This book examines the structure of the rule on restrictive competition agreements with respect to vertical brand prices and territorial restrictions, and analyses, compares and evaluates their treatment in US antitrust and EU competition law. It examines the concept of “agreement” as a threshold issue of the restrictive competition agreement regime, the structure and centre of gravity of antitrust/competitive analysis, the treatment of vertical restrictions on prices and trademark areas and their place in the examination of cartel and cartel law. The treatment of vertical restrictions within trademarks is one of the most controversial topics of current competition law and current competition policy, and there are considerable differences between the two major global regimes in this regard. In the United States, the setting of resale prices deserves an analysis of the effects, while it is almost completely prohibited in the EU. Similarly, territorial protection is treated laxly in the United States, while in the EU, absolute territorial protection is strictly prohibited due to the constraint of the internal market. With an innovative approach to legal analysis, this book will be of interest to scientists and scientists in economic and commercial law, international law and comparative law. Following the 2019 public consultation, the VBER and vertical guidelines in general found that legal certainty in the area of sales law (and other vertical agreements) is being strengthened and that competition law compliance costs are being reduced. However, the 2019 consultation also highlighted the need to update current rules and guidelines to address trade policy trends that did not exist at the time of the current regime`s adoption in 2010, including the growing importance of digital distribution models, in particular: the current VBER, which expires on 31 May 2022. The VBER and vertical guidelines are part of the EU regulatory framework that governs so-called “vertical” agreements: they are concluded by companies at different levels of the supply chain and allow the parties to ensure a “path to the market” for goods and services. Vertical agreements are the cornerstone of EU marketing and procurement agreements and are one of the most common trade agreements that must comply with EU competition rules. As a result, the VBER and vertical guidelines have played a decisive role in making available to companies an automatic system for clearing vertical agreements, provided they fall below market share thresholds and meet other VBER conditions and guidelines or vertical guidelines. Conclusion The Commission`s assessment of the VBER and the vertical guidelines strongly shows that the Commission will not allow the current regime to fall, as it has largely found that it has made a significant contribution to the legal and security of business in the area of distribution law and other vertical agreements. However, the Commission`s assessment shows that the current VB and vertical guidelines do not adequately address important digital developments such as the rapid growth of online sales and the growing importance of online market platforms as a mode of distribution.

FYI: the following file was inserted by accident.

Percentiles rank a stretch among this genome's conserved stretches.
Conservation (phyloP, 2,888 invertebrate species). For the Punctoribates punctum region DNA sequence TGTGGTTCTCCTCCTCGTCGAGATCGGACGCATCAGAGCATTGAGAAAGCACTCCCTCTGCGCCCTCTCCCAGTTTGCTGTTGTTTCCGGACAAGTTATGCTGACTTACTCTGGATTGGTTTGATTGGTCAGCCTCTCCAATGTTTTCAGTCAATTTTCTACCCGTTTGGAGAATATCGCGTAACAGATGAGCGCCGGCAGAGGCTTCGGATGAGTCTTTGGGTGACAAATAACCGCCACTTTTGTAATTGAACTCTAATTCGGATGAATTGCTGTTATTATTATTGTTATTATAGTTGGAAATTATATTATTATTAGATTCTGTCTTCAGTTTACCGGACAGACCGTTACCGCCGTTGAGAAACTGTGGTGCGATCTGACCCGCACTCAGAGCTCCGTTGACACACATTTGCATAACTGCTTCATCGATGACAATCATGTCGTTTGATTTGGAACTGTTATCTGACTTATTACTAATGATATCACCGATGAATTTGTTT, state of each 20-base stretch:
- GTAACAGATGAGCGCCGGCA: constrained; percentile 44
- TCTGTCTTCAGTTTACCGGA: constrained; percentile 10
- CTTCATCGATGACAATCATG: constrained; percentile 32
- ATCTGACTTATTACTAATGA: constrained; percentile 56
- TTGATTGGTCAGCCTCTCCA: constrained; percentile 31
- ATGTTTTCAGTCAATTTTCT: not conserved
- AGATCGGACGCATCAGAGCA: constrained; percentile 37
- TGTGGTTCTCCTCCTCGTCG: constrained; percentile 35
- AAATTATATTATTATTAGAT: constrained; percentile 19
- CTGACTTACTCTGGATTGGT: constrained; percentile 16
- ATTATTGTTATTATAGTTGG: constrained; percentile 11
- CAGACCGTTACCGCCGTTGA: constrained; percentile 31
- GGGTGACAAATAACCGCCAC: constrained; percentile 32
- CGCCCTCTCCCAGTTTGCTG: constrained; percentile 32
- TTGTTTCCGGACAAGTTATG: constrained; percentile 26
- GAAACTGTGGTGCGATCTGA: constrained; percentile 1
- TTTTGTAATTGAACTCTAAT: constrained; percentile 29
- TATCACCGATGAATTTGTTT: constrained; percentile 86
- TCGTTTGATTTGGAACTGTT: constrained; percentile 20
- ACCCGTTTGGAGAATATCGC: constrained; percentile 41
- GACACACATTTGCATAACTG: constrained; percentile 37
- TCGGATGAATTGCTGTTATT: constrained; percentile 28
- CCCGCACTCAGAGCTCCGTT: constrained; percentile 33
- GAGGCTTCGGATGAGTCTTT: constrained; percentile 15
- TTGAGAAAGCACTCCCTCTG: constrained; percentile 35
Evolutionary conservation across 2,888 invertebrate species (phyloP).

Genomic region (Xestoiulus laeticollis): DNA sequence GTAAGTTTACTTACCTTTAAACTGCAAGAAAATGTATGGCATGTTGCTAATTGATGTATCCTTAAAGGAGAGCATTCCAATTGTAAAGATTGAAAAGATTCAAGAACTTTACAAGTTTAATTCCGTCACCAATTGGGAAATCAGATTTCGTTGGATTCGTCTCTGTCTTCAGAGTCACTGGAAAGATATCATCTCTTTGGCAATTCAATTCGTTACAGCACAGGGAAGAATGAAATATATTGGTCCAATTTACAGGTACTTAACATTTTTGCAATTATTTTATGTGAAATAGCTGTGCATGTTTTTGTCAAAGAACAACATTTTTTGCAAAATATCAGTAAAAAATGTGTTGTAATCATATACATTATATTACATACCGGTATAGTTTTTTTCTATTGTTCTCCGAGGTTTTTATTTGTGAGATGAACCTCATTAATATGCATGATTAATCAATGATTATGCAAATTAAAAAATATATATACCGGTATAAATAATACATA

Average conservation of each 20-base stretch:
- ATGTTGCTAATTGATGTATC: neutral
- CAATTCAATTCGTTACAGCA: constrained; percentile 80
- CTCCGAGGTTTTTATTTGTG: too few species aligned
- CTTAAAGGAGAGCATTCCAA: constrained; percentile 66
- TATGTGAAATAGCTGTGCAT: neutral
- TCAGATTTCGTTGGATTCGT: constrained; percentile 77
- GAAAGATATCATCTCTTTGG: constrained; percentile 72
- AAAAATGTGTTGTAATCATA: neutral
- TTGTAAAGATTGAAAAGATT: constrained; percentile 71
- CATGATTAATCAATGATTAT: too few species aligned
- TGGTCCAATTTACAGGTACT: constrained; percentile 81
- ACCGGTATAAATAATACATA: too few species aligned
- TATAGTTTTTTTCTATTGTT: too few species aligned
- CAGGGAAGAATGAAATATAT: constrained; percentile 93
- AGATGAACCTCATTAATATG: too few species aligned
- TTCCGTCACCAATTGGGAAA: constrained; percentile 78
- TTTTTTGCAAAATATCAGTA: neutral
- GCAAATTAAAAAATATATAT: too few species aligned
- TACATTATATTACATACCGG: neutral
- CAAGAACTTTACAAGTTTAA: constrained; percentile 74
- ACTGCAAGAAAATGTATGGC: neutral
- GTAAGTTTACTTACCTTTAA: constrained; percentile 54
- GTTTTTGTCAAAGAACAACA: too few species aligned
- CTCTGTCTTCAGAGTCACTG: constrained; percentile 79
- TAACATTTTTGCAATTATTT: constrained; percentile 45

The Commission`s impact analysis questionnaire and the public consultation questionnaire (probably by the end of 2020) will provide an increasingly clear indication of the direction of the Commission`s trip, but it is expected that the above key issues will remain essential to ensure that the regime remains appropriate.

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